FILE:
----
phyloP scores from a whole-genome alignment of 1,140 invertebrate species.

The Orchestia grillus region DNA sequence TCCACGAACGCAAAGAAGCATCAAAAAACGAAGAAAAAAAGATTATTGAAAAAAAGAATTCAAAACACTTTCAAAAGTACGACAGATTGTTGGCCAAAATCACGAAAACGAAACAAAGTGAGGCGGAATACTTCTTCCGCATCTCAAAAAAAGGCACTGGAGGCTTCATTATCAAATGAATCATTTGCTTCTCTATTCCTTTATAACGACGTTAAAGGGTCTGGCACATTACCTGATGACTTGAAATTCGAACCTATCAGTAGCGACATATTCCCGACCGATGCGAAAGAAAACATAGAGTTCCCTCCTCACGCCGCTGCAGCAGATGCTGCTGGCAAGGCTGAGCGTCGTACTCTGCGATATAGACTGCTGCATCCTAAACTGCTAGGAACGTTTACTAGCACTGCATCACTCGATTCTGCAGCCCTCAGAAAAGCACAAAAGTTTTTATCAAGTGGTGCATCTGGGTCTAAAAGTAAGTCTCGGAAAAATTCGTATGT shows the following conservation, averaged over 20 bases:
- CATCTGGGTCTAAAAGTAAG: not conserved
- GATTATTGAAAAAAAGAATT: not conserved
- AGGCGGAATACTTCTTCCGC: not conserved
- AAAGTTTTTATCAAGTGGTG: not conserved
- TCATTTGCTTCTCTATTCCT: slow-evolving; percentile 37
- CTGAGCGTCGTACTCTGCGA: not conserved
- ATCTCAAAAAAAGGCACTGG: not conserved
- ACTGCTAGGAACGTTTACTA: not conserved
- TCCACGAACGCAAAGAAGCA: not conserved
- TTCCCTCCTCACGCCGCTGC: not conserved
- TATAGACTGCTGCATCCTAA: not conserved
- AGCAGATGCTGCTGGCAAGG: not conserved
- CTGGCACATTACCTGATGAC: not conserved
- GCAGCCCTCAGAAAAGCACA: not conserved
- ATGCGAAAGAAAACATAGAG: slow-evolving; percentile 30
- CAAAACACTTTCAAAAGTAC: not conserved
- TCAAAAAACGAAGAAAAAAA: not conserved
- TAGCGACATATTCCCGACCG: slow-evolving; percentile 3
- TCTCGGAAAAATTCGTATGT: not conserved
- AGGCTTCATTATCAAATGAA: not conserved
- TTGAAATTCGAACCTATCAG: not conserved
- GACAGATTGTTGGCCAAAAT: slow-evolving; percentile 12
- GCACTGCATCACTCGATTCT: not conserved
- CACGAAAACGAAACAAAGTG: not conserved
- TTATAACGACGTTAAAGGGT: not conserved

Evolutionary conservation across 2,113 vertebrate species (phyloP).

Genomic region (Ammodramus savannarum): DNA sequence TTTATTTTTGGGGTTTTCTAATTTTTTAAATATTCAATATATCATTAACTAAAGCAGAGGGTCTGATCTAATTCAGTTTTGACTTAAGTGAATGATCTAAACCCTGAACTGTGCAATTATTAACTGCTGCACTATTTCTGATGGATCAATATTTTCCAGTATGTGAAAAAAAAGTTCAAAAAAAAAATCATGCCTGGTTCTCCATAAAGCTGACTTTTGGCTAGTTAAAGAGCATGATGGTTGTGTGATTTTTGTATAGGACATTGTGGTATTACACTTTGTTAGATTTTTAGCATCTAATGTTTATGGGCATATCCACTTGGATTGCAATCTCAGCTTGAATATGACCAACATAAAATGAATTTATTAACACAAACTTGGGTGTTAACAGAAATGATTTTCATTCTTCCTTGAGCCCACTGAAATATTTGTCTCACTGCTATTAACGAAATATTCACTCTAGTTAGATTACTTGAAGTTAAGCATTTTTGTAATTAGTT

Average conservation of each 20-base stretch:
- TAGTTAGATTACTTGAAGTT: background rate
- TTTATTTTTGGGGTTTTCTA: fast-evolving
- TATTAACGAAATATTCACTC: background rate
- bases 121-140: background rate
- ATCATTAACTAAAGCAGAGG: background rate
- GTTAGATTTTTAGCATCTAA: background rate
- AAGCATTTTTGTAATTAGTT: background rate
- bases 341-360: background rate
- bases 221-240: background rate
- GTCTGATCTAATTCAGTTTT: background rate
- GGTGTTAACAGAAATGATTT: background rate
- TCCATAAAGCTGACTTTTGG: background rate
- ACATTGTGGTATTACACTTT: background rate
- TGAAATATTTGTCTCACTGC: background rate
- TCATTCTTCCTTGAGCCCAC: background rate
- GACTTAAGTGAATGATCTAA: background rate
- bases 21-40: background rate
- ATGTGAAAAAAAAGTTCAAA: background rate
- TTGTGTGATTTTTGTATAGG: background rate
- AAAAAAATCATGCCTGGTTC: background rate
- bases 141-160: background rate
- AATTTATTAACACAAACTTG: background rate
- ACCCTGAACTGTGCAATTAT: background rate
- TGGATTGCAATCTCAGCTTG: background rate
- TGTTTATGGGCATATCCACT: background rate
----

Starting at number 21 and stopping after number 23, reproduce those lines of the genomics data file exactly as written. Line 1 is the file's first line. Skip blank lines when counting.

- TCTCGGAAAAATTCGTATGT: not conserved
- AGGCTTCATTATCAAATGAA: not conserved
- TTGAAATTCGAACCTATCAG: not conserved